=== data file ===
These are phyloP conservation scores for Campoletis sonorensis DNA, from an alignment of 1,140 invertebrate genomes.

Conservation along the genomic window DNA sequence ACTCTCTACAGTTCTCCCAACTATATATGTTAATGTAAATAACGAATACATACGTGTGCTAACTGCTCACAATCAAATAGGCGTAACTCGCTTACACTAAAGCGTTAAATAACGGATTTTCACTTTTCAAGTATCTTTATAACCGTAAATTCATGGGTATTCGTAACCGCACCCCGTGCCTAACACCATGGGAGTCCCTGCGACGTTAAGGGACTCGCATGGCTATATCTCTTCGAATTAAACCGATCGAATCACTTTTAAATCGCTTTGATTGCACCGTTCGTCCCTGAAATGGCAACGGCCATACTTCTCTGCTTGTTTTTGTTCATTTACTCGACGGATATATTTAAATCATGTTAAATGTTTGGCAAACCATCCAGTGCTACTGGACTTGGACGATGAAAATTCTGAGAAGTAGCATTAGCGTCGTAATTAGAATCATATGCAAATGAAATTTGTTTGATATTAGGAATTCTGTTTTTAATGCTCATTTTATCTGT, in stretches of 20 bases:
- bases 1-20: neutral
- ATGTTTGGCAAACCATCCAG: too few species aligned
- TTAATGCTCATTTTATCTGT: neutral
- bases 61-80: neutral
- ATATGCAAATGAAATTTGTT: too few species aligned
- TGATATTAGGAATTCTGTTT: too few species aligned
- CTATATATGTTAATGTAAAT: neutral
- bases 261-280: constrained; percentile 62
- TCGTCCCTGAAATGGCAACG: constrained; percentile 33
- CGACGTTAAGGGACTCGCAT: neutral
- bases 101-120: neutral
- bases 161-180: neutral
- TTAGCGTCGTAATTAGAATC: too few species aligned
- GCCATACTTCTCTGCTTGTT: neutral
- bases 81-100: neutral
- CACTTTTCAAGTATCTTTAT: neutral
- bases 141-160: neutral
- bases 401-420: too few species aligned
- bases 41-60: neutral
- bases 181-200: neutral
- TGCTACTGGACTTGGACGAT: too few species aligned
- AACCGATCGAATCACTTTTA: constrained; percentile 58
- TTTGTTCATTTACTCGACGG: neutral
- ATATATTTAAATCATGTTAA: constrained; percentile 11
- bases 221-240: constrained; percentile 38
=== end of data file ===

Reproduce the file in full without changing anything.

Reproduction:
These are phyloP conservation scores for Campoletis sonorensis DNA, from an alignment of 1,140 invertebrate genomes.

Conservation along the genomic window DNA sequence ACTCTCTACAGTTCTCCCAACTATATATGTTAATGTAAATAACGAATACATACGTGTGCTAACTGCTCACAATCAAATAGGCGTAACTCGCTTACACTAAAGCGTTAAATAACGGATTTTCACTTTTCAAGTATCTTTATAACCGTAAATTCATGGGTATTCGTAACCGCACCCCGTGCCTAACACCATGGGAGTCCCTGCGACGTTAAGGGACTCGCATGGCTATATCTCTTCGAATTAAACCGATCGAATCACTTTTAAATCGCTTTGATTGCACCGTTCGTCCCTGAAATGGCAACGGCCATACTTCTCTGCTTGTTTTTGTTCATTTACTCGACGGATATATTTAAATCATGTTAAATGTTTGGCAAACCATCCAGTGCTACTGGACTTGGACGATGAAAATTCTGAGAAGTAGCATTAGCGTCGTAATTAGAATCATATGCAAATGAAATTTGTTTGATATTAGGAATTCTGTTTTTAATGCTCATTTTATCTGT, in stretches of 20 bases:
- bases 1-20: neutral
- ATGTTTGGCAAACCATCCAG: too few species aligned
- TTAATGCTCATTTTATCTGT: neutral
- bases 61-80: neutral
- ATATGCAAATGAAATTTGTT: too few species aligned
- TGATATTAGGAATTCTGTTT: too few species aligned
- CTATATATGTTAATGTAAAT: neutral
- bases 261-280: constrained; percentile 62
- TCGTCCCTGAAATGGCAACG: constrained; percentile 33
- CGACGTTAAGGGACTCGCAT: neutral
- bases 101-120: neutral
- bases 161-180: neutral
- TTAGCGTCGTAATTAGAATC: too few species aligned
- GCCATACTTCTCTGCTTGTT: neutral
- bases 81-100: neutral
- CACTTTTCAAGTATCTTTAT: neutral
- bases 141-160: neutral
- bases 401-420: too few species aligned
- bases 41-60: neutral
- bases 181-200: neutral
- TGCTACTGGACTTGGACGAT: too few species aligned
- AACCGATCGAATCACTTTTA: constrained; percentile 58
- TTTGTTCATTTACTCGACGG: neutral
- ATATATTTAAATCATGTTAA: constrained; percentile 11
- bases 221-240: constrained; percentile 38